Monday, April 15, 2013

9 to 5 at the Paper Wing Theatre

9 to 5: The Musical

“9 to 5” is a Broadway musical adaptation of the early 80’s film starring Dolly Parton, Lilly Tomlin, and Jane Fonda as three uppity women who fantasize about killing their innocently flirtatious boss, Mr. Hart. Paper Wing Theatre unflinchingly addresses the dangers of what happens when you allow the women-folk to leave the kitchen with shoes on and enter the workplace.  Can you imagine a world where women were treated equally? Well, I am most certainly glad that someone is willing to tackle the dangers of such thought. The show is set in the year 1979

Kate Faber takes the lead as Violet, a single widow taking struggling to make ends meet as she raises her unruly teenage son (Jordan Brewer). She is the de facto office manager, training the new employees and running errands for the heroic Mr. Hart (Michael Alliman). Kidding aside, Faber has an amazing voice and plays up some of the tongue-in-cheek anachronistic comedy with special nods to some modern references scattered through the show. She opens the second act with a great song, joined by the male ensemble, in one of my two favorite pieces for the show. She’s joined by Judy (Alyca Tanner), a recent divorcee entering the workforce when her husband leaves her for another woman, and Doralee (Mindy Kruty-Crothers), an always chipper country-western singer struggling to fit in when her “assets” draw unwanted attention from the office men. The three ladies are constantly harangued by their sexist, egotistical, manipulative, lying bigot of a boss and his trusty secretary, Roz (Kelly Machado). Events transpire that draw them together.  The three women are forced into action after an accidental poisoning forces them to kidnap Hart and hold him captive for a month in his own home, allowing the three women to take control of the office for a time. Their policies have an immediate effect, but I’m going to say you should probably see the show if you want to know what those policies are and what effect they had. I’m not going to sit here and spoil it for you, faceless reader!

I know some of you are aware that my earlier comments were a little tongue in cheek in reference to the sexism being addressed by the show, but let me be clear… Michael Alliman is cast as a slimy weasel of a boss, filling the shoes of Dabney Coleman from the original production. His dismissive attitude toward Judy, his lecherous advances toward Doralee, and his dependant lack of appreciation for Violet gives each of the women a reason to fantasize about his death in elaborate scenes that feature the villain getting his come-uppance. The ladies are all brilliant throughout these scenes, and Hart is the perfect foil to common decency that everyone takes a certain degree of pleasure in seeing him suffer.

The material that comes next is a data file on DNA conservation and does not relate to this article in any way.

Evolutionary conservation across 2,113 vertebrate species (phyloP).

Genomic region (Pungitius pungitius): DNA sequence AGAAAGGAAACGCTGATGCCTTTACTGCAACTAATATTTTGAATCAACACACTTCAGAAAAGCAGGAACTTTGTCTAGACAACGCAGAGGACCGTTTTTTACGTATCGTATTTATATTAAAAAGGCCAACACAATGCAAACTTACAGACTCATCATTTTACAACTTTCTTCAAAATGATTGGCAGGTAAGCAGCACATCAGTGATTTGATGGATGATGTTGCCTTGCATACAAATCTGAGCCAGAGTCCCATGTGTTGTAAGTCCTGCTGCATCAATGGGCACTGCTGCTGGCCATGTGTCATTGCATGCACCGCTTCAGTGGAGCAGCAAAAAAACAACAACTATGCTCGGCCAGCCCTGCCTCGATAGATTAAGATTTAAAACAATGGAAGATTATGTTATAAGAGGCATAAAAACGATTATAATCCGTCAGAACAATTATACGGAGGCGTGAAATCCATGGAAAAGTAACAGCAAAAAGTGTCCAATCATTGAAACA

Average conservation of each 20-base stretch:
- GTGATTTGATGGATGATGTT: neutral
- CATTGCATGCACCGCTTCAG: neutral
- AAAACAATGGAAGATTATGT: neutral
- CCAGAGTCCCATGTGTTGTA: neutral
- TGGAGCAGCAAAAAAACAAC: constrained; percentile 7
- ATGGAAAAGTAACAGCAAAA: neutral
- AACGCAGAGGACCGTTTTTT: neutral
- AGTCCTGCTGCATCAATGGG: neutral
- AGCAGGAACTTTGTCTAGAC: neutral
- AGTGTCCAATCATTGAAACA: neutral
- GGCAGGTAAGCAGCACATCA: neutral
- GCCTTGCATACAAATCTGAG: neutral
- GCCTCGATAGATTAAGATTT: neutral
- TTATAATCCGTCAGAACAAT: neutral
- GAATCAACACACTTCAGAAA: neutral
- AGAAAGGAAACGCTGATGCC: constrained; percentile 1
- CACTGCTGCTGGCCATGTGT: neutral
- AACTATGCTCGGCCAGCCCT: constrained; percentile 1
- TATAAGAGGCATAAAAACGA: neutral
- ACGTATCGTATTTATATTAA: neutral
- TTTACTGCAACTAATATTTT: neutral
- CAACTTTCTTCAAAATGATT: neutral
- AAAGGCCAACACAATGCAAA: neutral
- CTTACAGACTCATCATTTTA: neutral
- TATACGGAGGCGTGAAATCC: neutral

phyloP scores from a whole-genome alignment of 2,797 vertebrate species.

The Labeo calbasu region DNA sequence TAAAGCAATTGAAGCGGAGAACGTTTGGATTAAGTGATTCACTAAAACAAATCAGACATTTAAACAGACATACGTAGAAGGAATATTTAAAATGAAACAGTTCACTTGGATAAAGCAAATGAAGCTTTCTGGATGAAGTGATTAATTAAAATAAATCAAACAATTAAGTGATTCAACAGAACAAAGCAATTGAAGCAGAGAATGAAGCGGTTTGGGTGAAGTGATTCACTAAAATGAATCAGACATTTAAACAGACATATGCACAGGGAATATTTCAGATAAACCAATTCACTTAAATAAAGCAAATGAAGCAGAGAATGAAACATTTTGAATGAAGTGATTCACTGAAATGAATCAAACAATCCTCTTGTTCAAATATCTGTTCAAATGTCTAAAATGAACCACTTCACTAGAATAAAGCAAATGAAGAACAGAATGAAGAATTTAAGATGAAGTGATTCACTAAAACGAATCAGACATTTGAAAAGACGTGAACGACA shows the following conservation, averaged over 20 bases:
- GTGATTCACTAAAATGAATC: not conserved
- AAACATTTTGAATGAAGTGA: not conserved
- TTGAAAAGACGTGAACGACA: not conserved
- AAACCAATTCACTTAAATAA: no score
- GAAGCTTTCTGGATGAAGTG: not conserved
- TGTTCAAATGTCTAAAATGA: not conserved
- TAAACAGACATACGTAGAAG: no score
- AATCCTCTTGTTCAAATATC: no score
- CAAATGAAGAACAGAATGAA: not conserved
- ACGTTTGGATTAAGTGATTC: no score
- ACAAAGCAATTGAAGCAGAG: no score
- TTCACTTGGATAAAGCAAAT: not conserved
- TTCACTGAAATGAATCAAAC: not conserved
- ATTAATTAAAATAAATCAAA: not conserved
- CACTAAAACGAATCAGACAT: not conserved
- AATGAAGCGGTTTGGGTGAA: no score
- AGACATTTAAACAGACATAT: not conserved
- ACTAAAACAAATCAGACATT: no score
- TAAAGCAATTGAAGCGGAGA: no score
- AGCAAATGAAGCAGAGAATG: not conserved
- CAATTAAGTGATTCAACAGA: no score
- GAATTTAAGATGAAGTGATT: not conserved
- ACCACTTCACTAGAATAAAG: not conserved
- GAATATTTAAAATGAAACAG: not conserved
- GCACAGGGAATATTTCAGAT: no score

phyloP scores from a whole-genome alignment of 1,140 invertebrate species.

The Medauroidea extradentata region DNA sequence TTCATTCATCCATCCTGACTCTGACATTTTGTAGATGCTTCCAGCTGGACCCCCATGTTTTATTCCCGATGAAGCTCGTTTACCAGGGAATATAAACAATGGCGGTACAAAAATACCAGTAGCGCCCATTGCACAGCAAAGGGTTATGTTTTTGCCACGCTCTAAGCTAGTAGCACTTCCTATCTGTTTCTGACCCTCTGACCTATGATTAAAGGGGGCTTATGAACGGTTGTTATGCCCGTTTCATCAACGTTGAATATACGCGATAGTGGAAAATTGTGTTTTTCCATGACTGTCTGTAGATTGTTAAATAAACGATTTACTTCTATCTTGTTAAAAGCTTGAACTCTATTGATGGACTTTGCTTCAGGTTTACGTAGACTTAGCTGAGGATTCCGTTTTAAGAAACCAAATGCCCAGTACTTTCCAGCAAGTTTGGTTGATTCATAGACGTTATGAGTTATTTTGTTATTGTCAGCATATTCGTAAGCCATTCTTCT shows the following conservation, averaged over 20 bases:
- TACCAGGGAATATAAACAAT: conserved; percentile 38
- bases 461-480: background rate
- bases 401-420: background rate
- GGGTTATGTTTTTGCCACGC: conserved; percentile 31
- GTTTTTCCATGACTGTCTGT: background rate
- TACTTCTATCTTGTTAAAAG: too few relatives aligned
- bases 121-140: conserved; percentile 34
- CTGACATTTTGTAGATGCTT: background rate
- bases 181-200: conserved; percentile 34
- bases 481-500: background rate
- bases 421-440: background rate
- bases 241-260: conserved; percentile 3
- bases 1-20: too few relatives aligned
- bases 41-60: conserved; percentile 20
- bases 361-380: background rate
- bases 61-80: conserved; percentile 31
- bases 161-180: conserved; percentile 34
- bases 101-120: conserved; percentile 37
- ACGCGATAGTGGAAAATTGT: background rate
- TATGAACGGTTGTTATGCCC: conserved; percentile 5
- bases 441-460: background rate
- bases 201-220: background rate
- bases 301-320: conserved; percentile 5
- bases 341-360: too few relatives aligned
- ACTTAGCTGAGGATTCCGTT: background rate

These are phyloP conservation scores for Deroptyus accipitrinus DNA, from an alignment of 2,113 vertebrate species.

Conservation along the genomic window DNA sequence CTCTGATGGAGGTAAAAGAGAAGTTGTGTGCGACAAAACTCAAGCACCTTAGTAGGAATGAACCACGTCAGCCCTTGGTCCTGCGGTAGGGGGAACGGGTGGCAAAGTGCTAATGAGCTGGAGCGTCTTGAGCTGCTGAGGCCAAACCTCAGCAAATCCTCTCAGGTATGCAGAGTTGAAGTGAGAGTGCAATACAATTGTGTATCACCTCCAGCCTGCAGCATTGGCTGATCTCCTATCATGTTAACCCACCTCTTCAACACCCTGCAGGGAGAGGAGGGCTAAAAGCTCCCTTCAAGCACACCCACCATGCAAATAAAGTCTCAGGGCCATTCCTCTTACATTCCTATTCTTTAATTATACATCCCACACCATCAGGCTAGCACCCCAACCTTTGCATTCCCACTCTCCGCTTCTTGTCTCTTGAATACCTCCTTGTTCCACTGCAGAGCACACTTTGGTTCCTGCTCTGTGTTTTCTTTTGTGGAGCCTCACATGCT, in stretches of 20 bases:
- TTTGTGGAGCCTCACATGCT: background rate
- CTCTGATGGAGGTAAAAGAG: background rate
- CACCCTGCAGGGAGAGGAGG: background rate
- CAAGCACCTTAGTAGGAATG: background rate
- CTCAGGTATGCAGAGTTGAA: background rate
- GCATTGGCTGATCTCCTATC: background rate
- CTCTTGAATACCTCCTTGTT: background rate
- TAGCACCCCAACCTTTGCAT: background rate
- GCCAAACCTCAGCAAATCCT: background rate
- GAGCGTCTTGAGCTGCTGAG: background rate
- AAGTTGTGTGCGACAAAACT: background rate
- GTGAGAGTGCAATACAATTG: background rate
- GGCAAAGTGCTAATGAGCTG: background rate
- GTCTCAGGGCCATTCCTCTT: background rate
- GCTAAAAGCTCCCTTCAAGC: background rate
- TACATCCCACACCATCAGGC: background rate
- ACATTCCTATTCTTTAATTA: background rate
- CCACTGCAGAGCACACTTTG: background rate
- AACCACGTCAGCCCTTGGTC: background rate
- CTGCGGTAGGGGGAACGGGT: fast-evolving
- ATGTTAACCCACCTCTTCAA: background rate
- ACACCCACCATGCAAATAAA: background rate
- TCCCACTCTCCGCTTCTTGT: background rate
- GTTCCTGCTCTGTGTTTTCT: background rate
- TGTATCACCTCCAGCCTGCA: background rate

My favorite song in the show was, without a doubt, the solo piece from Roz as she tells the audience how she truly feels about her boss and expresses her unrequited passion.  “Heart to Hart” is great and allows actress Kelly Machado to take her moment to shine with both voice and comedic timing, with a special appearance from Alliman who adds just the right moment to the whole piece. I laughed so hard I nearly passed out!

A big kudos to the rest of the cast and crew throughout the show, because there was almost always a constant movement on the stage.   The smaller roles gave considerable momentum to the story arc as the ladies navigate through office politics, social cliques, and even the amorous affection of a young accountant vying for Violet’s regard. If I were to sit here and write about everyone who left some sort of impression on me I’d be writing long past anyone’s interest level, suffice to say that there a bunch of people whose talents deserve more than just a brief blurb in some guys blog.

5 out of 5.

Sunday, April 14, 2013

Evil Dead Remake!!! Late, but I've had it saved for a few days now.

“EVIL DEAD” The remake

I am not a fan of remakes.

That’s not to say that I condemn them out of hand or refuse to watch a remake, only that I have not seen too many that have brought a major justification to the table for their existence. Often they’re only pale imitations of the original or they just aren’t very good to begin with. In a few instances, the movie just blatantly spits in the face of the original and delivers a new ‘vision’ that does nothing that the film maker believes it does. On a rare occasion there are some very good remakes, however… especially when the source material begins with something that maybe didn’t do so well or where something is blatantly a product of its own time and could be retold with a fresh outlook based on a new generation.